The Hot Pepper Jelly Cafe in North London was one of my first favourite spots for brunch and, surprise surprise, they did a great line in spicy pepper jelly which was the star of the show in their bacon sandwiches (I kid you not).
Preserving often sounds scary but what is great about this recipe is that you rely on your own eye to judge when it is thickened enough (which to honest is when it looks pretty thick), rather than having to juggle chilled saucers and pectin. If you want to dip your toe into making preserves then give this one a go, plus it makes a perfect festive gift or ruby red addition to your Christmas spread.
Slather it on a BLT, use it as the base for a great marinade, pep up your cheeseboard, add some heat and sweet to a stirfry or pasta sauce; it really is pretty useful!
You can obviously scale the recipe up or down dependent on the ingredients you have. The below made four 250ml jars for me using a giant paper bag of chillies I bought from a local grower for only £1! So make the most of your local seasonal bounty.
- 670g of peppers and chillies – I used 435g chillies and 225g peppers but this produced a pretty spicy jam. If you mouth is not so fire friendly then dial down the chillies and dial up the peppers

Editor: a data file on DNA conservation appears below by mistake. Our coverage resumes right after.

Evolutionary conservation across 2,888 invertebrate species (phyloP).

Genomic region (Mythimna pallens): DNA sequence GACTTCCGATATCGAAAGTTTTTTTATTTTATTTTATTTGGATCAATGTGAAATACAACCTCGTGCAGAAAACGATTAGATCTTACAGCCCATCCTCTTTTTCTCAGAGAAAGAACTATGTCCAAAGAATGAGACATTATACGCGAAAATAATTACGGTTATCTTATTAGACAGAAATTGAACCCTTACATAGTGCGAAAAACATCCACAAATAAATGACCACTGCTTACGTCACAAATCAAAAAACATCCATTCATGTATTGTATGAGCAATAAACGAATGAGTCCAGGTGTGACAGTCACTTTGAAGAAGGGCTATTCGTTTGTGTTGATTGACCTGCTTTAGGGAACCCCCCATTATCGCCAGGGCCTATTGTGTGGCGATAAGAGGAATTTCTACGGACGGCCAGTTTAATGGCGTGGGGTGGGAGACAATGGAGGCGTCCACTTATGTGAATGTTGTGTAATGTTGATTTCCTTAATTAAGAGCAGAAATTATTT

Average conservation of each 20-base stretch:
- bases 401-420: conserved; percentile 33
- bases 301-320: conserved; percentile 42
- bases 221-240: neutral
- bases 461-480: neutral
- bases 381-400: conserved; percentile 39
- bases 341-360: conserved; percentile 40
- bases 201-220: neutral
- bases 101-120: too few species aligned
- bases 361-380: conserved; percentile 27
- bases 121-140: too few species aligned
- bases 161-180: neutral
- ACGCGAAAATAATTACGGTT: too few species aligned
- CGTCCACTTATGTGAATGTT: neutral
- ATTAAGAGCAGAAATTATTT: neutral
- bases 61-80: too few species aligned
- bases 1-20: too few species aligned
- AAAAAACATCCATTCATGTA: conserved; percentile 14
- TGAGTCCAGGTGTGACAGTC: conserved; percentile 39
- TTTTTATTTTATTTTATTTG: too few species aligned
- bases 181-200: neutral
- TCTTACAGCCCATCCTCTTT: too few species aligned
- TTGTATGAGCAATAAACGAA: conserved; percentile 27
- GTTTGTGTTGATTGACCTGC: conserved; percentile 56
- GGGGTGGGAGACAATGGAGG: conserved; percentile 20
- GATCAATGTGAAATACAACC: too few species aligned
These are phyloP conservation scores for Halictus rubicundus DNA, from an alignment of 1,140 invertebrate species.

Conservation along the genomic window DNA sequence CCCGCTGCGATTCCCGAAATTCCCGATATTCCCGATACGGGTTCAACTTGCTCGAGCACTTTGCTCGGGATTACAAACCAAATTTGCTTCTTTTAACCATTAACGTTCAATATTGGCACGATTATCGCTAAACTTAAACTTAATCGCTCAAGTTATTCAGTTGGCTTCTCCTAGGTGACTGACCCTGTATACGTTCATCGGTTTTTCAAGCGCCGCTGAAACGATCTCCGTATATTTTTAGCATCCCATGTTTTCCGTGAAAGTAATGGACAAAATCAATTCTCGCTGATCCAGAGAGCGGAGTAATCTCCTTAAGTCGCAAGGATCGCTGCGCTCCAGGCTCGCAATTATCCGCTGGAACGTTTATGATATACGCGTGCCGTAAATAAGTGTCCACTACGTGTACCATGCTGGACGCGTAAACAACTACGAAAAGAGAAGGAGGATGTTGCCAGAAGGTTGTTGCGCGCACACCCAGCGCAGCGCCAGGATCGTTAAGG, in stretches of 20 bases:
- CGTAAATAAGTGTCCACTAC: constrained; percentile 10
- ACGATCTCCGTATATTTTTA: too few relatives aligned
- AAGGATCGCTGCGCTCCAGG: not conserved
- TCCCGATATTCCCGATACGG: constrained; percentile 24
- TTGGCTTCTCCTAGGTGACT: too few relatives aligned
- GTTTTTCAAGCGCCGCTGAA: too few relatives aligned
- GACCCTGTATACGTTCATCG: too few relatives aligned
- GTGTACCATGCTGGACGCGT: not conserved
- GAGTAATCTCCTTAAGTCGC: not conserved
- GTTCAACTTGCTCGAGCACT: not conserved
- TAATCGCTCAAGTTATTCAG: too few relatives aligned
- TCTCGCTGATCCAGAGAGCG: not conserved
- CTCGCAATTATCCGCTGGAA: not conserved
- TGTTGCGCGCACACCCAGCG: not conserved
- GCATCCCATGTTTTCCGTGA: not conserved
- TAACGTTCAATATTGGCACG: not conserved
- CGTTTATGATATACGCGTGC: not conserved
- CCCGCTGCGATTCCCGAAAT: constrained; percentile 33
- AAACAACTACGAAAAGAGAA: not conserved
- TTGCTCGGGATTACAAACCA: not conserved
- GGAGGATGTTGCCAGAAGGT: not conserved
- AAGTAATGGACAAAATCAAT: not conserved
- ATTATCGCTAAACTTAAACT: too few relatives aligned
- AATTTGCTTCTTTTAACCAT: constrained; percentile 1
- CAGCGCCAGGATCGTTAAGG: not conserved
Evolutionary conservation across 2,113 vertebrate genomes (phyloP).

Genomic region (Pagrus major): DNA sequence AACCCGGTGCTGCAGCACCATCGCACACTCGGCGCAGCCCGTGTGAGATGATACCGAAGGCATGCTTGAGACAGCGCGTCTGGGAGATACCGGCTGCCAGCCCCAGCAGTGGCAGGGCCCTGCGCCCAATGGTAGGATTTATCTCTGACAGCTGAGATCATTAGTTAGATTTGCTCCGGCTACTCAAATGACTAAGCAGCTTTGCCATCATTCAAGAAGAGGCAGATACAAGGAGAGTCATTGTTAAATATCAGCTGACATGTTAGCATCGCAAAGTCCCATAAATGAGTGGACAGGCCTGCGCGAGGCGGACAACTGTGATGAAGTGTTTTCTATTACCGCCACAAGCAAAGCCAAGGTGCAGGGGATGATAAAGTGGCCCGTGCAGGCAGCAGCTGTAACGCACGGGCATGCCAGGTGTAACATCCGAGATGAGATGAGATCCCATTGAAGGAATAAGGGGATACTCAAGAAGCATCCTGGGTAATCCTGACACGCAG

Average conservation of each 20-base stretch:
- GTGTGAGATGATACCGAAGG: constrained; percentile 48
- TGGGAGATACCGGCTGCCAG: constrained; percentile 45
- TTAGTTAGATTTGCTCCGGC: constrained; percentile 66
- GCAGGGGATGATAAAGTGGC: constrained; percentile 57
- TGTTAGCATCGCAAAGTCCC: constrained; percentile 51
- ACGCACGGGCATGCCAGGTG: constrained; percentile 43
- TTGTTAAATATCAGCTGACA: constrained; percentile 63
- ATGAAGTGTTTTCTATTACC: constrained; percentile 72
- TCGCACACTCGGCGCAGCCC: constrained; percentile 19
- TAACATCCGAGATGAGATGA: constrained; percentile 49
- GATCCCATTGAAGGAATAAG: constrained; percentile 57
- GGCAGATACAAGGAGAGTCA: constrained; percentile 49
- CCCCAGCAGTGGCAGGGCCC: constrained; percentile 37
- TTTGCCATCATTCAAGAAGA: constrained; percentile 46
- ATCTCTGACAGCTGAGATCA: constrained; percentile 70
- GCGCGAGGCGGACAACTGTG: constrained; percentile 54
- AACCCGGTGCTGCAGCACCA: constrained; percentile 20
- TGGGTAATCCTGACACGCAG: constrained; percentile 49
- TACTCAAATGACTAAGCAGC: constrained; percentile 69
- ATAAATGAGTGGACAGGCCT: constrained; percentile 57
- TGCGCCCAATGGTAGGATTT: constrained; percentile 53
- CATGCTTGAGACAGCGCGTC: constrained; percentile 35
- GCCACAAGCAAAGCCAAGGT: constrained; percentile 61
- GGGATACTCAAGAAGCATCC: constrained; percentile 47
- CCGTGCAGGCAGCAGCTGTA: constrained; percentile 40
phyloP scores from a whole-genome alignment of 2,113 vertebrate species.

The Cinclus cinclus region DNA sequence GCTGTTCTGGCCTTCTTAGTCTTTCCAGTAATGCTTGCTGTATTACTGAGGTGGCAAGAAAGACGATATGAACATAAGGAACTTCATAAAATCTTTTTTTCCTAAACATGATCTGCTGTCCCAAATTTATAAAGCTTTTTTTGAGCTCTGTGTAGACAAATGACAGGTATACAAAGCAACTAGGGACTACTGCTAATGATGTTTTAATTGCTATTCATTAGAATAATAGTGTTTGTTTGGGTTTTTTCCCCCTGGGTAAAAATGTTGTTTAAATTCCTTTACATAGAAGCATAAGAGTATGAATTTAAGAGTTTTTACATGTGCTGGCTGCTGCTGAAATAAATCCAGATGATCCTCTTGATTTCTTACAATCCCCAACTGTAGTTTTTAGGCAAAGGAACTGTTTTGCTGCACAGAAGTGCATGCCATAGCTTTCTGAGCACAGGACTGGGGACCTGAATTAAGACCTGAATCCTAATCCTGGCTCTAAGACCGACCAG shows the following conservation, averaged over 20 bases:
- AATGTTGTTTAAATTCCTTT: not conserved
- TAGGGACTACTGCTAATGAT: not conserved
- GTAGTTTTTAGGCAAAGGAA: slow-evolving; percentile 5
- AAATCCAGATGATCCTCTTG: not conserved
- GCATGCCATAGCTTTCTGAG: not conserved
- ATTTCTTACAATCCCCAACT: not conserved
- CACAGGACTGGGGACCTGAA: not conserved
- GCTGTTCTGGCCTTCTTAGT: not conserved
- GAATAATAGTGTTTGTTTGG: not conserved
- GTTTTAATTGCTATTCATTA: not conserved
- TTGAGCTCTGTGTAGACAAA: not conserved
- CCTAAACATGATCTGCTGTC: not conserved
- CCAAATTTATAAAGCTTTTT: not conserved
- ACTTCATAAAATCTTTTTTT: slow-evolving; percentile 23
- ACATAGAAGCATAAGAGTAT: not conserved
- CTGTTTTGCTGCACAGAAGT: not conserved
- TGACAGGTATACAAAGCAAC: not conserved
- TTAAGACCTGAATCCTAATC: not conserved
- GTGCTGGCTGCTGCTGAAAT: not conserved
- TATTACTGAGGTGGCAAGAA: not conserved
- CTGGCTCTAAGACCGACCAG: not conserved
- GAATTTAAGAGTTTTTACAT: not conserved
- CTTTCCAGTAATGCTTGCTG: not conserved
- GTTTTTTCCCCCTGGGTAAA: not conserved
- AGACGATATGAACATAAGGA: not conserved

- 5 cloves of garlic, skin removed
- 35g ginger, skin removed
- 1 tin of tomatoes
- 750g caster sugar
- 250ml red wine vinegar or cider vinegar
- Wide pan – the wider it is, the quicker the jam will reduce. I use cast iron to give a consistent temperature which reduces the risk of burning
- Silicone spatula – not essential but it makes preserving easier as you can reach every part of the pan
- A food processor – again not essential but if you don’t have you be prepared to do a lot of fine chopping. I used a handheld one and that worked out perfectly well
- Clean jars
- Chop the stems off the chillies and peppers. Chop into large pieces and place in the food processor, along with the chillies, garlic and tomatoes. Whizz it all up until you get a fine chopped mixture (but not mush).
- Empty the contents into your pan. Add the sugar and vinegar and mix well.
- Bring the pan slowly up to a boil. Stir the jam periodically to ensure that the sugar is melting evenly (look out for a grainy feel on the bottom of the pan), as you want to avoid any sugar crystallising at a later stage.
- Once it has reached boiling, lower the heat and simmer.
- Orange/white scum will probably rise to the top during the first 10-15 minutes of simmering. Skim this off with a spoon or push it to the side then use a ball of kitchen paper to absorb it (just remember that you are absorbing scalding hot sugar so handle it carefully).
- Keep an eye on the jam, turning down the heat if it is boiling too rapidly. Periodically stir the jam to ensure it isn’t catching at the bottom of the pan. It took about an hour for my jam to reach its final consistency.
- Meanwhile, prep your jars. My favoured method is to wash them in very hot soapy water, rinse and then dry in a low oven.
- Once the jam has almost reached the thickness that you want in the cooled product, turn off the heat. As there is no pectin this jam will not firm up significantly on cooling. Fill your prepared jars and voila!